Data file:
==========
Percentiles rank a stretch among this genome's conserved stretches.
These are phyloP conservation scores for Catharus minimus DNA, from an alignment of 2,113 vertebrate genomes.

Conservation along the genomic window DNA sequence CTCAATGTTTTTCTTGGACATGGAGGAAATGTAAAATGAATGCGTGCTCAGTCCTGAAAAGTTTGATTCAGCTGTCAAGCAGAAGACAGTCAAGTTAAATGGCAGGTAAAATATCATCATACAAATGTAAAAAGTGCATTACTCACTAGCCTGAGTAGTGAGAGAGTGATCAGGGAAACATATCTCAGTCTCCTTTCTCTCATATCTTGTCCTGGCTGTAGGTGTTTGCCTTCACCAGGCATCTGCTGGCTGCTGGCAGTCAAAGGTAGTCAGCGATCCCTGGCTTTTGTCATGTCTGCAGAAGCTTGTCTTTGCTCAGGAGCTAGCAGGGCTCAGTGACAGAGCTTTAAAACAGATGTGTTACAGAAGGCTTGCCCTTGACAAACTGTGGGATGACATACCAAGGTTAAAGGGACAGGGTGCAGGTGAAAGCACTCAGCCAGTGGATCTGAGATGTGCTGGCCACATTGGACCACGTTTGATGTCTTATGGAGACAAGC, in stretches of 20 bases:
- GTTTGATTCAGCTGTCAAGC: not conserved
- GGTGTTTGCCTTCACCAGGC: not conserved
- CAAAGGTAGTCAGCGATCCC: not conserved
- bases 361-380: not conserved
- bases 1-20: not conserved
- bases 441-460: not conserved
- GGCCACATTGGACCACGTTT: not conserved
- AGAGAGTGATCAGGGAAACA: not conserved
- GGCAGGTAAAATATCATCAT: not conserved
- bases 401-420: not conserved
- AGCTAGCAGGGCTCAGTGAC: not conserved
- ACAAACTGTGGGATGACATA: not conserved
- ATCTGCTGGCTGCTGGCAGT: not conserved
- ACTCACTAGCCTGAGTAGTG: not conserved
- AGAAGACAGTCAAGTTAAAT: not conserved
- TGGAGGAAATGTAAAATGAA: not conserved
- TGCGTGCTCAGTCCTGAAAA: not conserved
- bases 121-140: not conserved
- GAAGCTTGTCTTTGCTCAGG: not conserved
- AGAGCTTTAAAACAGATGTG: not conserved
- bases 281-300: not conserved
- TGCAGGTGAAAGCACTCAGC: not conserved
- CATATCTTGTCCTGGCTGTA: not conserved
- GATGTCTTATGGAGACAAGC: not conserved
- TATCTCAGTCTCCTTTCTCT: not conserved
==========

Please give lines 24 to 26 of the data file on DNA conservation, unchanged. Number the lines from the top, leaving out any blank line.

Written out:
- bases 281-300: not conserved
- TGCAGGTGAAAGCACTCAGC: not conserved
- CATATCTTGTCCTGGCTGTA: not conserved